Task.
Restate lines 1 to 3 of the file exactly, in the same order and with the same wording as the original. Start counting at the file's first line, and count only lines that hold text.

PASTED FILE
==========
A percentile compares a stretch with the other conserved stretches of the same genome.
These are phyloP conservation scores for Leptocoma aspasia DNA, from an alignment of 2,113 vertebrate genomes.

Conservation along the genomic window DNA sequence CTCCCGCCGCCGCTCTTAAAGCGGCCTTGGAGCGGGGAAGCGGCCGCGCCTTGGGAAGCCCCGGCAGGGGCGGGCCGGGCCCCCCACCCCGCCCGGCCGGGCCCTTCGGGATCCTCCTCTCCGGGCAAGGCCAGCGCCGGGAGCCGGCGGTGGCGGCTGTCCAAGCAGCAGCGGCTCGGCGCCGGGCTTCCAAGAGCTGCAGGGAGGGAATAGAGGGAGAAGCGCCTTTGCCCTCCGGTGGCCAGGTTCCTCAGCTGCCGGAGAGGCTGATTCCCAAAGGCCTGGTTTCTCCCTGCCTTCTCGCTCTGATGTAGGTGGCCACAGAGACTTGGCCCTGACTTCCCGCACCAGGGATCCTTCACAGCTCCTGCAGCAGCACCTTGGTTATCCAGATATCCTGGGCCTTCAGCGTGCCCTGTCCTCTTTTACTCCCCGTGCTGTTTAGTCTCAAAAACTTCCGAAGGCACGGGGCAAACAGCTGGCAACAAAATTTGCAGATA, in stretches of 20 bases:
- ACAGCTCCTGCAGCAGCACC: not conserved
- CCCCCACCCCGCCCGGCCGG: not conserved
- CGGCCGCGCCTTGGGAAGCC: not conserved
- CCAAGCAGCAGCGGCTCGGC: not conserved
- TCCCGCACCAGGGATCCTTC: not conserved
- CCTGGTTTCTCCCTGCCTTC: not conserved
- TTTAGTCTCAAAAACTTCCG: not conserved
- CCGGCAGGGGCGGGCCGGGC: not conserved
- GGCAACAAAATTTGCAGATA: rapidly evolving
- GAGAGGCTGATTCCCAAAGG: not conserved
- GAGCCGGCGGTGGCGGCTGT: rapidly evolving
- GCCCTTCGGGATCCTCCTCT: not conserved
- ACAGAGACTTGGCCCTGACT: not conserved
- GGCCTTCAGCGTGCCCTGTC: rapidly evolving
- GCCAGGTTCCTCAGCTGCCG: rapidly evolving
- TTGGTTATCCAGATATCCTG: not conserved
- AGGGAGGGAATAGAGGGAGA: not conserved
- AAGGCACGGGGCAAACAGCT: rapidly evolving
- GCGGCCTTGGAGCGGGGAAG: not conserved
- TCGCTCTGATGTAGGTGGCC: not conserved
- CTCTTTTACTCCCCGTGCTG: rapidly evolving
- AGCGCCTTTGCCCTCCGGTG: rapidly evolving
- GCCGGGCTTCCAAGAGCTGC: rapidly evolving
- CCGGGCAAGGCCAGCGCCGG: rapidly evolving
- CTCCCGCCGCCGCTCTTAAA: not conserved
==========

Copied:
A percentile compares a stretch with the other conserved stretches of the same genome.
These are phyloP conservation scores for Leptocoma aspasia DNA, from an alignment of 2,113 vertebrate genomes.

Conservation along the genomic window DNA sequence CTCCCGCCGCCGCTCTTAAAGCGGCCTTGGAGCGGGGAAGCGGCCGCGCCTTGGGAAGCCCCGGCAGGGGCGGGCCGGGCCCCCCACCCCGCCCGGCCGGGCCCTTCGGGATCCTCCTCTCCGGGCAAGGCCAGCGCCGGGAGCCGGCGGTGGCGGCTGTCCAAGCAGCAGCGGCTCGGCGCCGGGCTTCCAAGAGCTGCAGGGAGGGAATAGAGGGAGAAGCGCCTTTGCCCTCCGGTGGCCAGGTTCCTCAGCTGCCGGAGAGGCTGATTCCCAAAGGCCTGGTTTCTCCCTGCCTTCTCGCTCTGATGTAGGTGGCCACAGAGACTTGGCCCTGACTTCCCGCACCAGGGATCCTTCACAGCTCCTGCAGCAGCACCTTGGTTATCCAGATATCCTGGGCCTTCAGCGTGCCCTGTCCTCTTTTACTCCCCGTGCTGTTTAGTCTCAAAAACTTCCGAAGGCACGGGGCAAACAGCTGGCAACAAAATTTGCAGATA, in stretches of 20 bases: